Glen A. Larson, creator of some of prime-time television’s biggest hits in the ’70s and ’80s, including Knight Rider, Magnum P.I. and Battlestar Galactica, has died at the age 77. According to The Hollywood Reporter, the prolific writer-producer passed away on Friday from esophageal cancer at the UCLA Medical Center in Santa Monica.
Two of Larson’s most memorable, enduring shows include Knight Rider, starring David Hasselhoff, and Magnum P.I., starring Tom Selleck. The crime-fighting adventures of Michael Knight and his super-smart car KITT ran for 86 episodes, from ’82-’86. Selleck’s Hawaiian-based private investigator Magnum lasted 158 episodes over eight seasons from ’80-’88.
Battlestar Galactica lasted a single season when it aired in 1978, followed by the sequel Galactica 1980, but maintained a devoted fanbase. The series was rebooted in 2004 under Ronald D. Moore, where it earned critical acclaim and a series of spinoffs. In April, Variety reported that Larson would produce a new big-screen version of BSG for Universal.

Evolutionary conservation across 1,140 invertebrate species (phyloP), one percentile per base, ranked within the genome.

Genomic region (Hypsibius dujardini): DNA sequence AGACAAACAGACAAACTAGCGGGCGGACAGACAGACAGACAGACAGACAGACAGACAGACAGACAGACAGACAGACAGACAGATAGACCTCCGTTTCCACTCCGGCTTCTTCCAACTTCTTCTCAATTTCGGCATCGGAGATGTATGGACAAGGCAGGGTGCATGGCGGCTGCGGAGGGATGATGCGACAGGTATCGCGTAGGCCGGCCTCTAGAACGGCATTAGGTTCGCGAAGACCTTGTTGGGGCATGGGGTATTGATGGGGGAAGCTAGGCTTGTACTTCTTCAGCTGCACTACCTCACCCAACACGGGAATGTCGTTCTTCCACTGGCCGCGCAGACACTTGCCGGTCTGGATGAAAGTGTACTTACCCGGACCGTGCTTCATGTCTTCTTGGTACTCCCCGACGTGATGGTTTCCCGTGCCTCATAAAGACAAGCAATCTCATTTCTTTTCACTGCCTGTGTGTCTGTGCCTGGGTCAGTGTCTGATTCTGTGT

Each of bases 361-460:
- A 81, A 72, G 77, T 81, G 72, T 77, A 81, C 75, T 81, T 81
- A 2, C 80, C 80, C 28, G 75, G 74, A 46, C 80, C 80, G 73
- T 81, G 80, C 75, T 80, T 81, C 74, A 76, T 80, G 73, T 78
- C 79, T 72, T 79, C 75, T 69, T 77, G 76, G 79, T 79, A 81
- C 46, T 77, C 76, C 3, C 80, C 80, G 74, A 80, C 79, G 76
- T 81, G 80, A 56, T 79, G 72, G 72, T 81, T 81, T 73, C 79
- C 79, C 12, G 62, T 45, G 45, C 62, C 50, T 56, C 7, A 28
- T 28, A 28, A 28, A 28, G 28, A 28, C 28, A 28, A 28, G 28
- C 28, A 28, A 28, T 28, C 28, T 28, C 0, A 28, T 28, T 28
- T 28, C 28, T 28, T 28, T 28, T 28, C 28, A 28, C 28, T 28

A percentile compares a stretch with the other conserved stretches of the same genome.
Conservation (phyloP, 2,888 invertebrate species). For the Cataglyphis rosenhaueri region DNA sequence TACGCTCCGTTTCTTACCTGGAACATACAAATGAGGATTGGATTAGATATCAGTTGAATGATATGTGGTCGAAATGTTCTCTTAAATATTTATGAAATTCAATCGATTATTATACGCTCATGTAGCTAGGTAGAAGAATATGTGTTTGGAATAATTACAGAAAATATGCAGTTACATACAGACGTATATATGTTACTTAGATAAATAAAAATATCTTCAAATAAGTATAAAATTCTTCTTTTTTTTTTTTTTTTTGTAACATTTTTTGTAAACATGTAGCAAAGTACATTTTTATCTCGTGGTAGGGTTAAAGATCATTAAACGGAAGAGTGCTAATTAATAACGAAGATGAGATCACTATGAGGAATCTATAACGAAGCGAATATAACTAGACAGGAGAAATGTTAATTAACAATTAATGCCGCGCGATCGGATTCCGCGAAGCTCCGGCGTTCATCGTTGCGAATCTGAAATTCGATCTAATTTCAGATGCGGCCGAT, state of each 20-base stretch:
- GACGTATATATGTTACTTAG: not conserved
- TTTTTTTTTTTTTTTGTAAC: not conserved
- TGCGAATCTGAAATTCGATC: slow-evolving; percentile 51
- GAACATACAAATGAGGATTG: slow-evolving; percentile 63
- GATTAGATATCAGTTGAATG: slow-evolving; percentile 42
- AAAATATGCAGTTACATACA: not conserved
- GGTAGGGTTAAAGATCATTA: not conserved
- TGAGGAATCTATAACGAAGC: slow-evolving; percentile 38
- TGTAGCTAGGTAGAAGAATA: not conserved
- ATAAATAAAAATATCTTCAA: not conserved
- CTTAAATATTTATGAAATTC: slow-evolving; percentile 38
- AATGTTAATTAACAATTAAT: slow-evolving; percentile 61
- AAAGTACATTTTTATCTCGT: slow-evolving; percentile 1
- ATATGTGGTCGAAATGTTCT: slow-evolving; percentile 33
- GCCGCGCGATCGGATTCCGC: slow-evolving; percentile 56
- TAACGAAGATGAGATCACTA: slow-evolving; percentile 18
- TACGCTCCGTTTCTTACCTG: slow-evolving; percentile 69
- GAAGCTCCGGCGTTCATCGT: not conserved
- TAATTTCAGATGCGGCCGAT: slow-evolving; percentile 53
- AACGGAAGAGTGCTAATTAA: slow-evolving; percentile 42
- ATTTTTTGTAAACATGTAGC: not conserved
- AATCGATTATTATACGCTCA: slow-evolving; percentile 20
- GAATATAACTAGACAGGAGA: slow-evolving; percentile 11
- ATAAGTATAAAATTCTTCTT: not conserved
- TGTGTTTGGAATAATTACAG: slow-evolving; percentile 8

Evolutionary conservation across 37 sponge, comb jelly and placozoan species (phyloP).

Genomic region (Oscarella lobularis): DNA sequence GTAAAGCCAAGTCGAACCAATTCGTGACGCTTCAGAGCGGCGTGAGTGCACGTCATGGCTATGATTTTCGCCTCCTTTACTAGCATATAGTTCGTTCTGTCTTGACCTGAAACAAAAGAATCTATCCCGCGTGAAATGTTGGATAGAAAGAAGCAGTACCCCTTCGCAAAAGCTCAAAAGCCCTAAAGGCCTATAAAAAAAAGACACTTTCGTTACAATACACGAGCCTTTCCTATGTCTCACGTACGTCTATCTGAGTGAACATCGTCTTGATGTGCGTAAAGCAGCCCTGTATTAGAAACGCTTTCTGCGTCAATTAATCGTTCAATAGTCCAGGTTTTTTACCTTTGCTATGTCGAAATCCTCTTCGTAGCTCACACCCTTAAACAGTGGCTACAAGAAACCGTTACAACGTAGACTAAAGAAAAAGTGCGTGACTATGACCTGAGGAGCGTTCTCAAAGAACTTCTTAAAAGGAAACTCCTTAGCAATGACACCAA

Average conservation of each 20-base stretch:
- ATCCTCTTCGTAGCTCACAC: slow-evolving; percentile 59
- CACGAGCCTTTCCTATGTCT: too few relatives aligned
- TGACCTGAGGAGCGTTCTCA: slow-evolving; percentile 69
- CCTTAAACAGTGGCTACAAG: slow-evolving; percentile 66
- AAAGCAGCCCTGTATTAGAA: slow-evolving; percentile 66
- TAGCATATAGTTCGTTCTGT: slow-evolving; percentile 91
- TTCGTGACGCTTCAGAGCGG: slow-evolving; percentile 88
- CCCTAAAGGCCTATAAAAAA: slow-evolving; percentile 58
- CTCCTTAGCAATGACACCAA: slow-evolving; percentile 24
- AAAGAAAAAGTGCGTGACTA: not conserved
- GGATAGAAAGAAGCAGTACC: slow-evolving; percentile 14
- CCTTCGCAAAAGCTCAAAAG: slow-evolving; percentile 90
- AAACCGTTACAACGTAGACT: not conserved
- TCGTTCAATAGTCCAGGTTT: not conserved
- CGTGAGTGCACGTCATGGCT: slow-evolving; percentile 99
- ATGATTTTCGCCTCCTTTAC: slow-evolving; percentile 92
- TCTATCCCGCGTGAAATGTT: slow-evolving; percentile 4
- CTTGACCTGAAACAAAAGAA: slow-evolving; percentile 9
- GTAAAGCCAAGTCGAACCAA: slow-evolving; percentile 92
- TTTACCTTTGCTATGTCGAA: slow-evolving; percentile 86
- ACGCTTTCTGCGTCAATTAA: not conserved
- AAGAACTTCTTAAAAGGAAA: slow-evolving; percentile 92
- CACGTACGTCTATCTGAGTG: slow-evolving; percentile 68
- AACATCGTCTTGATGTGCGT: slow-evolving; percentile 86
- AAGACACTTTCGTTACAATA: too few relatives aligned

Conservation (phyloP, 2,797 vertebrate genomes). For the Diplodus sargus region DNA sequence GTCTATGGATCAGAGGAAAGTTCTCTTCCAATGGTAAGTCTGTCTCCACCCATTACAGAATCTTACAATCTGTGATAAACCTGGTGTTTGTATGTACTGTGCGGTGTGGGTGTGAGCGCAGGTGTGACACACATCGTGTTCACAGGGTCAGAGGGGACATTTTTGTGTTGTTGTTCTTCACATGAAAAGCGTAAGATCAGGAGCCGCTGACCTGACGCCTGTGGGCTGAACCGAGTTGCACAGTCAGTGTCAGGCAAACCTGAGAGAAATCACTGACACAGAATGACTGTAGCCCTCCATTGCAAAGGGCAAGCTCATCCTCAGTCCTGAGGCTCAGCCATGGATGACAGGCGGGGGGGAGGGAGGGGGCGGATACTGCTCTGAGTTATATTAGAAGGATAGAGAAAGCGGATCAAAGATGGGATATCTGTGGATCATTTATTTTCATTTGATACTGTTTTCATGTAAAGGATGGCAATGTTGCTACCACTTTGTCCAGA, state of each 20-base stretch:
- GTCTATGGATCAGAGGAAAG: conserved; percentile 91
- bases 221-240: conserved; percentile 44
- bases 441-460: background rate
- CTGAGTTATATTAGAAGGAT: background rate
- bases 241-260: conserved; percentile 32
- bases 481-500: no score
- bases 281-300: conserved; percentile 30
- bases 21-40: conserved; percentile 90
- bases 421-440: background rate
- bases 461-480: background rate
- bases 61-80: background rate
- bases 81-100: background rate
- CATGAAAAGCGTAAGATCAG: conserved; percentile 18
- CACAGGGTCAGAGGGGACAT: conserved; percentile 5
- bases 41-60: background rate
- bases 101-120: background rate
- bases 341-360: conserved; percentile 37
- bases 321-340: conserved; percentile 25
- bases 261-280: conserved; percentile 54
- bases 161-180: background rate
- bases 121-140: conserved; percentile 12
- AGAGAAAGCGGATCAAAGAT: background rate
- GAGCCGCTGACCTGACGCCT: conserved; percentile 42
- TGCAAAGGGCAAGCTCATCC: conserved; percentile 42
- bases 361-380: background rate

Larson also helped create Alias Smith & Jones, B.J. and The Bear, Manimal and The Misadventures of Sheriff Lobo, and co-developed Buck Rogers in the 25th Century. Larson was also a member of the ’50s pop quartet The Four Preps, and would go on to compose many of the theme songs for his shows. THR notes that after ABC originally passed on The Six Million Dollar Man, Larson rewrote it as two 90-minute telefilms that the network then greenlit. The series, starring Lee Majors as ex-astronaut Steve Austin, armed with bionic enhancements, ran from 1974 to 1978.
Larson was also in the news in 2011, after suing Universal for millions in unpaid profits.
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